Test, trace, isolate. Those three words tell you everything you need to know about how the world has been trying to get ahead of the COVID-19 pandemic. Now that many countries are starting to think about a return to some kind of new normal the big question is how do we prevent second waves of disease?
The answer seems to be rooted in technology and specifically, contact tracing apps. It all sounds so easy, you download an app and, by using Bluetooth proximity tracking, if anyone you’ve been close to reports suspicious symptoms or a positive test you get a notification so you can go ahead and self-isolate sparing the rest of your community from the virus. However, as we all know, nothing in life is quite that simple. Immediately, people were up in arms about the rise of big brother and how these apps would be abused for mass surveillance. There were even more fundamental issues such as whether Bluetooth was the right technology to use. How many false positives would it create? How many, dare I say, humans would we need to follow-up every potential exposure case anyway?
Now it’s right to raise these concerns but there is a much bigger cybersecurity issue at stake here. One that has a direct impact on people’s lives at scale from local hospitals to entire national health systems.
The fact is contact tracing ‘apps’ are really pretty useless if you consider them as siloed solutions. However, they can become extremely valuable when they are seen for what they really are which is real-time data sharing platforms. Now it doesn’t roll off the tongue but we should actually call them Public Health Analytics and Early Clinical Intervention Platforms. This means that all the data from every user’s app is being shared with local, regional and national health and government IT systems. It is the only way to do outbreak mapping, trend analysis, resource planning and perform early clinical interventions in higher risk exposed groups.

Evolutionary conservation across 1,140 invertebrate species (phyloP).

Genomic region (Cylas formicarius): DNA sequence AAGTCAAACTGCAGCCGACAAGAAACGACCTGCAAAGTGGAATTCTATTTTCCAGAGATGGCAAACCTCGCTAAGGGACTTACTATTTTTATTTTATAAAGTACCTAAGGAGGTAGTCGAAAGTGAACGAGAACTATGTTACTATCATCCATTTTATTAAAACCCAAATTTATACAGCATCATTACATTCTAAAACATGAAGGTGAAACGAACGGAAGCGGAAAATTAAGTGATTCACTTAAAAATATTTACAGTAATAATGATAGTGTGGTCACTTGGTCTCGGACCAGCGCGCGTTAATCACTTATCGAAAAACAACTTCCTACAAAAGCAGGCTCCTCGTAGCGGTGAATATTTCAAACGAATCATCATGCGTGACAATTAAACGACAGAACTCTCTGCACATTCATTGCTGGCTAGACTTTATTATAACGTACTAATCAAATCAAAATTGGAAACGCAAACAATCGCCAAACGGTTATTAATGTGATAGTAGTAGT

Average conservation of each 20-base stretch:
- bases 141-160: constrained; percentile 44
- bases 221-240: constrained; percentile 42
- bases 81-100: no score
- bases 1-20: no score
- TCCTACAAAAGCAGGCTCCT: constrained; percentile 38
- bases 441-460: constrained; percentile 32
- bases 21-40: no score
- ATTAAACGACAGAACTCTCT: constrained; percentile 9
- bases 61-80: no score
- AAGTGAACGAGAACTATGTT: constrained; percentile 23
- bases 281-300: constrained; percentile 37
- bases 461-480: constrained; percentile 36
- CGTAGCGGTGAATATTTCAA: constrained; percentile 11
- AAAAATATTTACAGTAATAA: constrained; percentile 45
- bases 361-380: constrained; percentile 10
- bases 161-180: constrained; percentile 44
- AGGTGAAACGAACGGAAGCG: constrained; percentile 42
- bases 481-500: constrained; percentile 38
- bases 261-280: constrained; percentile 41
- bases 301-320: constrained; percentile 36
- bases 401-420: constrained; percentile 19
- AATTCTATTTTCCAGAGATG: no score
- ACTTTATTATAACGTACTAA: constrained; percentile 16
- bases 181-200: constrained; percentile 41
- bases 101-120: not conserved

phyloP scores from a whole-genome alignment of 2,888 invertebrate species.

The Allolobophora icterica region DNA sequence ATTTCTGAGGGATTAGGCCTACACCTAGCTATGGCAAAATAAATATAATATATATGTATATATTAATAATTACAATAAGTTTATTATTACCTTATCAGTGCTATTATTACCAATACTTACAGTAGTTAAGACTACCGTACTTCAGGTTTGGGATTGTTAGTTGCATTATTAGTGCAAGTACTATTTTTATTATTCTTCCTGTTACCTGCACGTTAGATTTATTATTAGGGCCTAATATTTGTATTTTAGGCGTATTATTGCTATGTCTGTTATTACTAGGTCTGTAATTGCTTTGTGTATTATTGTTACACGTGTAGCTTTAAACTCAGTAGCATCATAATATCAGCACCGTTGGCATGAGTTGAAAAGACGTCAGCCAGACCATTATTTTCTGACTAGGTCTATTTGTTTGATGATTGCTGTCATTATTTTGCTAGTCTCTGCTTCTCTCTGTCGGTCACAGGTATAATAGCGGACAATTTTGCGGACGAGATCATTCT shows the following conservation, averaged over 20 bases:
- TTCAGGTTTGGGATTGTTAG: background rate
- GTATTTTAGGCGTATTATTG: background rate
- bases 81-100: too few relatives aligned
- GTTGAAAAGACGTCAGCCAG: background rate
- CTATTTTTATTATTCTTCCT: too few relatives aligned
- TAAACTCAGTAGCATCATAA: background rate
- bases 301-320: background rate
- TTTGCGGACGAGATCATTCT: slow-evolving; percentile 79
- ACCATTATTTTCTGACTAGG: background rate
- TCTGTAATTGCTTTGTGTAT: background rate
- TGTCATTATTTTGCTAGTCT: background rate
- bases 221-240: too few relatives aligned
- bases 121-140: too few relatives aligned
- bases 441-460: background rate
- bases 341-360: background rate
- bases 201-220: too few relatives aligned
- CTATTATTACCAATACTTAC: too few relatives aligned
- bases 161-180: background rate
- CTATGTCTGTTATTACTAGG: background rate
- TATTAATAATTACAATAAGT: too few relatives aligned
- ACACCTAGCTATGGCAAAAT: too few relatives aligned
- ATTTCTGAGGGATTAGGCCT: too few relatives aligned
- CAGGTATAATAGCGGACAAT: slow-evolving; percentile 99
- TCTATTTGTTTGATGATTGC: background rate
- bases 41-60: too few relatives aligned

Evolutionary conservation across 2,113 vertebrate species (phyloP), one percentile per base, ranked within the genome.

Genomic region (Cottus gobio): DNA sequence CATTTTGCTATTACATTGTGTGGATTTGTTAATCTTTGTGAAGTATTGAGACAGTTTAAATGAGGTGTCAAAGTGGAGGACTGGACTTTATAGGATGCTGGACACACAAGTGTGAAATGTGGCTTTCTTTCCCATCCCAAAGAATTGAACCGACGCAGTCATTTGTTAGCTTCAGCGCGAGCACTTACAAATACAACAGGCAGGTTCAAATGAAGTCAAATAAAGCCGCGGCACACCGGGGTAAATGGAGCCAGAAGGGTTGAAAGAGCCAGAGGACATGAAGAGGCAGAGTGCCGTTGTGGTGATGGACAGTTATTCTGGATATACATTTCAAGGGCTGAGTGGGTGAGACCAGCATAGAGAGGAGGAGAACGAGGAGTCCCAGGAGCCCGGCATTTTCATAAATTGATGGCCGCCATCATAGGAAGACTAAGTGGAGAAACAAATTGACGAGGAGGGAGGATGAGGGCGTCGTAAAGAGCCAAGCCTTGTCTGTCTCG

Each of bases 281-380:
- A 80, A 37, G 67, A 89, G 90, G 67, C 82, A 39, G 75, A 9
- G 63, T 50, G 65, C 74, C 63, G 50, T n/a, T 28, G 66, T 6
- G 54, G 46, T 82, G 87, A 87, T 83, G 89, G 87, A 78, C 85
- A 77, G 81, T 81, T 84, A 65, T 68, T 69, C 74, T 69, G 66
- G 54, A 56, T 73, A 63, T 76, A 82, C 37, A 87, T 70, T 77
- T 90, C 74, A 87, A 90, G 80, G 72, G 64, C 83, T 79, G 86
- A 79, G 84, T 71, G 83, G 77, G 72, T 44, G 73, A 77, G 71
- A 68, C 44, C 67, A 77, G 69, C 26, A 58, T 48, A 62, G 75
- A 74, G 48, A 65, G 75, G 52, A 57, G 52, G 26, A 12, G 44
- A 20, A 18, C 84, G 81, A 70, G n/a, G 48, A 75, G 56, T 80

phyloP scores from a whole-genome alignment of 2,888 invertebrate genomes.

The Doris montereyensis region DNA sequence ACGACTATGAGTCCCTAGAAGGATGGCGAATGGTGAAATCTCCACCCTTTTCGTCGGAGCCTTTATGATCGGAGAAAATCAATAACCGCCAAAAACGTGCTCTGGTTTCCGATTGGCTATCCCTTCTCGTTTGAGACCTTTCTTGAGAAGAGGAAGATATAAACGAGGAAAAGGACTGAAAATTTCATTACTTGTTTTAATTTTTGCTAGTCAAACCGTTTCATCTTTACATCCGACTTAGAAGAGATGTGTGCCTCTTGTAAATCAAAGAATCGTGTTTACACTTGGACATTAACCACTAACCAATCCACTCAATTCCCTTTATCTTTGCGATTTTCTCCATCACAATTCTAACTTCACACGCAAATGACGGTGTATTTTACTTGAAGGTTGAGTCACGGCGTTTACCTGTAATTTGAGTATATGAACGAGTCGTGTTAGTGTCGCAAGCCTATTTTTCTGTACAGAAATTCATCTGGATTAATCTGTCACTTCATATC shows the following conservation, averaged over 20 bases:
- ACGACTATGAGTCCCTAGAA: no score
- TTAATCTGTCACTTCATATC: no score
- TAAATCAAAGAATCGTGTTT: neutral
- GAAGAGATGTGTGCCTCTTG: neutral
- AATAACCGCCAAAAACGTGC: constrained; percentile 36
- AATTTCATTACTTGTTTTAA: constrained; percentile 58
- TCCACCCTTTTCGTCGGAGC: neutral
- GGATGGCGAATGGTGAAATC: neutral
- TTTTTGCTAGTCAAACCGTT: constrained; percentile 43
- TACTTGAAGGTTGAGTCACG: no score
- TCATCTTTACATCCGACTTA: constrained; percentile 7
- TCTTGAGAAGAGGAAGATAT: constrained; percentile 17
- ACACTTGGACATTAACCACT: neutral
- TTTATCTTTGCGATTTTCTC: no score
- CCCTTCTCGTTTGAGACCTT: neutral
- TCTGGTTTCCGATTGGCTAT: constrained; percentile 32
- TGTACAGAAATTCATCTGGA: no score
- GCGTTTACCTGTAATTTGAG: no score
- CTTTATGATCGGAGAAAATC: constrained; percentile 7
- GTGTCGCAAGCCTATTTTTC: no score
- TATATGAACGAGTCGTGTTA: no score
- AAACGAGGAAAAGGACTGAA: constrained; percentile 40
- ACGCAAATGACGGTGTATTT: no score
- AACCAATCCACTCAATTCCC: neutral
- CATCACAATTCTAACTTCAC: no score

And therein lies the problem.
Suddenly this deep interoperability makes these platforms tremendously attractive targets to compromise. Not to steal patient data but to spread destructive malware such as ransomware to adjacent health IT systems. Ransomware has risen tremendously in healthcare because attackers have become savvier and now understand the concept of clinical urgency. They know that shutting down clinical workflows and services, putting patient safety at risk, drives the behaviour they want (i.e. ransom payments).
COVID-19 has provided the perfect cover for a massive rise in phishing attempts preying on people’s anxiety and puts clear targets on the map such as acute hospital chains, testing sites, medical device manufacturers and government agencies. It’s not a stretch to think that a newly developed platform that’s potentially connected to many key systems across a country would be a target. It’s important to note that it also doesn’t matter whether these platforms use a decentralized model (the Apple/Google strategy) or a centralized model. The fact is any version of a contract tracing platform needs interoperability to be useful. This very point highlights the issue that a myopic view on privacy risks has distracted from patient safety and national security risks that come with contact tracing.
Ultimately, healthcare is critical infrastructure and whether it’s an attack that compromises a public sector system (like WannaCry hitting the health system in England) or a major private hospital chain the damaging effects will be felt by clinicians and their patients. Contact tracing platforms can be a vector for tremendous damage if not planned correctly both holding back pandemic management while simultaneously increasing clinical risks.
I started this article with the words test, trace and isolate. Speaking as a trained medical doctor I can’t emphasize enough how important this is as a mantra. Now let’s make sure that when we bring technology into the equation we’re looking at the security risks with an eye on patient safety.